An Inconvenient Travel Truth – An Overcrowded Summer in Europe

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Dateline—Almost anywhere in Europe, summer 2023.

Travel writers hesitate to write “anti-travel” articles. But after witnessing the 2023 travel surge, it may be time to rethink. We fully acknowledge that witnessing the surge meant we were part of the surge. But the crowds we encountered in the United Kingdom and France made visiting some locations nearly impossible.

Versailles in mid-September teemed with tourists, waiting several hundred deep in timed admission lines to enter the famous palace. The experience was so unenjoyable, we actually abandoned our tickets and walked the grounds instead of facing the crowds inside.

Monet’s wonderful gardens at Giverny were much the same, with ticket lines stretching through the tiny town. Our choice? Come back late in the day, walk through the village, and enjoy dinner under the trees at a local restaurant.

We encountered more of the same hyper-crowding in France’s Loire Valley. The iconic Chenonceau chateau was cheek-to-jowl with tourists during a midweek September visit. Like Versailles, Chenonceau employs a timed ticketing system, but the numbers admitted in each time slot were ridiculously large. The chateau’s renovated gardens were a welcome respite, but the crowds inside made it impossible to enjoy.

Across the Channel in London, the crowds continued. A simple changing of the guard ceremony at Buckingham Palace in October 2023 attracted unusually large numbers of tourists. The Palace was nearly as crowded as during last year’s Platinum Jubilee celebrations. Although we moved on to less busy parts of London, we continued to be amazed at the volume of overseas visitors throughout the city.

Eventually, we escaped London and wandered through southern England. Road traffic was frustrating at times, but rural garden spots like Sissinghurst Castle and Ightham Mote remained calm and beautiful retreats. The area is full of castles, National Trust great houses, and magnificent gardens. These are spread across the counties of Kent, Surrey, East and West Sussex, and Berkshire. There is limited public transportation, so renting a car is the best way to leisurely explore this region.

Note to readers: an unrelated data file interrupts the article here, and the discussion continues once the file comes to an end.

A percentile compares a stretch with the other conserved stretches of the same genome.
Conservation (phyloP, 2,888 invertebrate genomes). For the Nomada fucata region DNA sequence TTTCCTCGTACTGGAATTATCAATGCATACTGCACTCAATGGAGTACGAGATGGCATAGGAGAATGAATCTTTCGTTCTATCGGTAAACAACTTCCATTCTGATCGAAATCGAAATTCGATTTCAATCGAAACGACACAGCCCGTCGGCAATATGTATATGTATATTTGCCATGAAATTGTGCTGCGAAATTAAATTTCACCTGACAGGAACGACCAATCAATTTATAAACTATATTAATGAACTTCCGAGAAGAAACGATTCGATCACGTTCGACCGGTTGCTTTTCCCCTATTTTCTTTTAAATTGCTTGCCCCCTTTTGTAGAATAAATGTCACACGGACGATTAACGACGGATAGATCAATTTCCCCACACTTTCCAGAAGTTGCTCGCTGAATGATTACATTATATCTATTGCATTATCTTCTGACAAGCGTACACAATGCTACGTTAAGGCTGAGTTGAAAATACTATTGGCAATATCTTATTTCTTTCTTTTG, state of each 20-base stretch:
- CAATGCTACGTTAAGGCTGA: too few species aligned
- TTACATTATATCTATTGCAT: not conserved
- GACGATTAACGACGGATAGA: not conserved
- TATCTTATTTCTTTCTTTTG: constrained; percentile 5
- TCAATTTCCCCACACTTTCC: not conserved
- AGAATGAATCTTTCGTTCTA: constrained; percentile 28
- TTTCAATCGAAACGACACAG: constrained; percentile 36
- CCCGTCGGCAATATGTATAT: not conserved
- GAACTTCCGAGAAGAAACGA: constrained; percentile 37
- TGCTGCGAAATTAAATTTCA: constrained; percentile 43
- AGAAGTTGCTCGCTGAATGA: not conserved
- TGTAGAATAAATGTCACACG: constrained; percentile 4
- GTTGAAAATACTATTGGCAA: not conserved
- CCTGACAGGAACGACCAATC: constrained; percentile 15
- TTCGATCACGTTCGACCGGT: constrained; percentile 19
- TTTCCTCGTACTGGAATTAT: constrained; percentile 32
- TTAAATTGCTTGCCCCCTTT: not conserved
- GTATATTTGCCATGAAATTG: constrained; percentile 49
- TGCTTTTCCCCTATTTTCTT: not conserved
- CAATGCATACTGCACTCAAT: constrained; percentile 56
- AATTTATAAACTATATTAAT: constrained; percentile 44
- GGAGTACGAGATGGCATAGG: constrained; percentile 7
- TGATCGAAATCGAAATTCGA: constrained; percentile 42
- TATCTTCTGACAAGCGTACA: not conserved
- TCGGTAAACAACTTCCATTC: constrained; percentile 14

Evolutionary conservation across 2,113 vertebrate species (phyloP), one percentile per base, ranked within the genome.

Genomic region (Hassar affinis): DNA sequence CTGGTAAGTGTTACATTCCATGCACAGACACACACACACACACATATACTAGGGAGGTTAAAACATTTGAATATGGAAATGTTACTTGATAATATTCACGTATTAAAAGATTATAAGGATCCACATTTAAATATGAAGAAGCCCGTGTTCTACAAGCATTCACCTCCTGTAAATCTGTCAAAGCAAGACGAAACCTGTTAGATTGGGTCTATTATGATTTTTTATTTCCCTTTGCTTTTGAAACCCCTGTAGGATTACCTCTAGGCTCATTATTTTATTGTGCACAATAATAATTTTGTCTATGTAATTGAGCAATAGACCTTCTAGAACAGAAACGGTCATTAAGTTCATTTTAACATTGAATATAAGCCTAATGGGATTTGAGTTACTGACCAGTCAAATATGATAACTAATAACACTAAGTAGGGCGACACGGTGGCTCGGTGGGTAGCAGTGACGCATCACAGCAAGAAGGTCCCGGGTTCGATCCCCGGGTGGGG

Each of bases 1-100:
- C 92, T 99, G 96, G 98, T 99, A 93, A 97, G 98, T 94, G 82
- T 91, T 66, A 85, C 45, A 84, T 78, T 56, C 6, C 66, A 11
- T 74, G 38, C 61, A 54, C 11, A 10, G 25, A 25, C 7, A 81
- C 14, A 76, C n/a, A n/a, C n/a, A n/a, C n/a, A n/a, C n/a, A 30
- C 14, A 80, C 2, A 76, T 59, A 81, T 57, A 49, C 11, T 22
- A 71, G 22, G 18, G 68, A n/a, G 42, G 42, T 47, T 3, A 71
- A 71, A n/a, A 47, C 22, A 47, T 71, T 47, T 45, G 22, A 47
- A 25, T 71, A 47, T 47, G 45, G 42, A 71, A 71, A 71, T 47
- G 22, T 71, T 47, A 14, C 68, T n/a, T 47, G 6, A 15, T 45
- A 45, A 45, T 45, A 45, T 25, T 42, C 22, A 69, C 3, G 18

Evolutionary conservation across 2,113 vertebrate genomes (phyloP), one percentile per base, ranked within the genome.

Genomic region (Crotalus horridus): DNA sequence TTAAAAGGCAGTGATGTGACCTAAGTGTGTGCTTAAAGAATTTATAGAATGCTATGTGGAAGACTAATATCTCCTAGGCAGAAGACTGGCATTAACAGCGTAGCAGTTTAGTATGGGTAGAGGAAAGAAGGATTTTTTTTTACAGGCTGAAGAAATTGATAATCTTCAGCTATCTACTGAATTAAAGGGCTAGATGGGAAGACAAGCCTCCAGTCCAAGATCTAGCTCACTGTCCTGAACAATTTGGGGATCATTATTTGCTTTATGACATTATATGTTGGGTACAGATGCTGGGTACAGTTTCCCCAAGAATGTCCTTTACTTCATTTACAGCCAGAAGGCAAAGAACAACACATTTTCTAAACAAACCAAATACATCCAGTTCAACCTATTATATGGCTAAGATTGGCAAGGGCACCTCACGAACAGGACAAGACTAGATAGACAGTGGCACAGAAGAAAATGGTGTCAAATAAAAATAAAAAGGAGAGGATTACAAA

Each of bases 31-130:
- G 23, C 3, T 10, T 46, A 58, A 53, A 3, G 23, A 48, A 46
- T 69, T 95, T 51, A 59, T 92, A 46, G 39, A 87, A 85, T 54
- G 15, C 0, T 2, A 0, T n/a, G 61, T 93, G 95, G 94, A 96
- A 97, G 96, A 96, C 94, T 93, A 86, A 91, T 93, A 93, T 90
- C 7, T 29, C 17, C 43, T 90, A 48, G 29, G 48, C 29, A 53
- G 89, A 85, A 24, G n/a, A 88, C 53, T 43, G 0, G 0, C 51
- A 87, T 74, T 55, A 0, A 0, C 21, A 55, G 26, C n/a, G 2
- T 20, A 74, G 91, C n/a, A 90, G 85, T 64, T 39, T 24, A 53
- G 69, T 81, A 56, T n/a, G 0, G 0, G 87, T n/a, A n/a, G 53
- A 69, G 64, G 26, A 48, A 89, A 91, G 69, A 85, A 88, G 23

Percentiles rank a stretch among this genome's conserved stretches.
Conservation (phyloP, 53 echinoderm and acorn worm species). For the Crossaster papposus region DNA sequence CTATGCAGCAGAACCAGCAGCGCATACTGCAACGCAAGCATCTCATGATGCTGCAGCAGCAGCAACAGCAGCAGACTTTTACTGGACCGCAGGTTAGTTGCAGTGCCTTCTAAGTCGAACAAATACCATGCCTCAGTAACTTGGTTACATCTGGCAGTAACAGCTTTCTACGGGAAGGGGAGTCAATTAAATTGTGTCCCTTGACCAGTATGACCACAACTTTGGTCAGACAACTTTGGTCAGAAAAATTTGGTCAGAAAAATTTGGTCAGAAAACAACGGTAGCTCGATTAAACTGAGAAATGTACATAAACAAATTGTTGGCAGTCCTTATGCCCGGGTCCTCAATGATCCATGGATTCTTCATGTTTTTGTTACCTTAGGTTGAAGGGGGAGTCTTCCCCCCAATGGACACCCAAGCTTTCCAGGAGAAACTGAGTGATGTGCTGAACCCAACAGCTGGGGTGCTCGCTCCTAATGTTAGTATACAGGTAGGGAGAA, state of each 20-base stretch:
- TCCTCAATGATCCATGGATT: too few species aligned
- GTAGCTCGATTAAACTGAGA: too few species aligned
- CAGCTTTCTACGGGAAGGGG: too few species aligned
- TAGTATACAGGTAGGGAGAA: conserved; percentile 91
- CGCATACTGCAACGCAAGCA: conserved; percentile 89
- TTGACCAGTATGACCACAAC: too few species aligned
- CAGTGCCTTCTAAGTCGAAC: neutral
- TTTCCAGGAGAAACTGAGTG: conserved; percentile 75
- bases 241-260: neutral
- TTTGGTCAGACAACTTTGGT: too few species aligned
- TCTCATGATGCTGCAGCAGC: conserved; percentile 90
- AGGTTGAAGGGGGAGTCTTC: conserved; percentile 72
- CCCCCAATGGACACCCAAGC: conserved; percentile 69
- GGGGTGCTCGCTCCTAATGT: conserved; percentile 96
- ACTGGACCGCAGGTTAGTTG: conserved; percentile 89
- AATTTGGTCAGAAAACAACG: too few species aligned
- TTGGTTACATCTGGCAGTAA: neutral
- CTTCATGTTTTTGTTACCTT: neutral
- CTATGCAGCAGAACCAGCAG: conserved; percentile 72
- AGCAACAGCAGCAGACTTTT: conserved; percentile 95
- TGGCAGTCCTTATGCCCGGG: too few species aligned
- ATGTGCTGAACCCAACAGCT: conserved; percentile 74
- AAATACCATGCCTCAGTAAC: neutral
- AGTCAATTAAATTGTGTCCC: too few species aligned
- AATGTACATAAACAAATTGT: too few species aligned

Is there an end in sight for over-tourism? Already, there are industry rumors of an impending “travel recession.” And it is hard to conceive that the post-Covid travel surge will continue indefinitely. Renewed warfare in the Middle East could dampen travel demand, even outside the direct conflict zone. But will it take recession or warfare to stem the “post-Covid” travel tide?

Traditionally, September and October have been less crowded times to tour Europe. But 2023 dispelled this norm. Visitors from North America, Asia, and other world regions descended upon popular destinations. Alternatives? Although we usually recommend traveling in the spring and fall shoulder seasons, that may not work anymore. Perhaps January in Paris or February in London will be the new shoulders. Cold shoulders, to be sure, but certainly less crowded.



  • Deb and David White

    Deb Hosey White is an executive management consultant with over thirty years experience working for Fortune 1000 companies. She is the author of Pink Slips and Parting Gifts, a workplace novel based upon those experiences. With English ancestors on both sides of her family, Deb is a serious Anglophile and an avid traveler. David Stewart White began his adventures in family travel as a child when he lived in Paris and traveled throughout Europe. He is the author of Let's Take the Kids to London His travel articles have appeared in the Washington Post, the Charlotte Observer,, AAA World Magazine, and in numerous travel websites and online magazines. Beyond Downton Abbey — A Guide to 25 Great Houses was their first collaborative travel writing effort. They followed up with Beyond Downton Abbey Volume 2 to tell the stories of another group of great homes in Britain.

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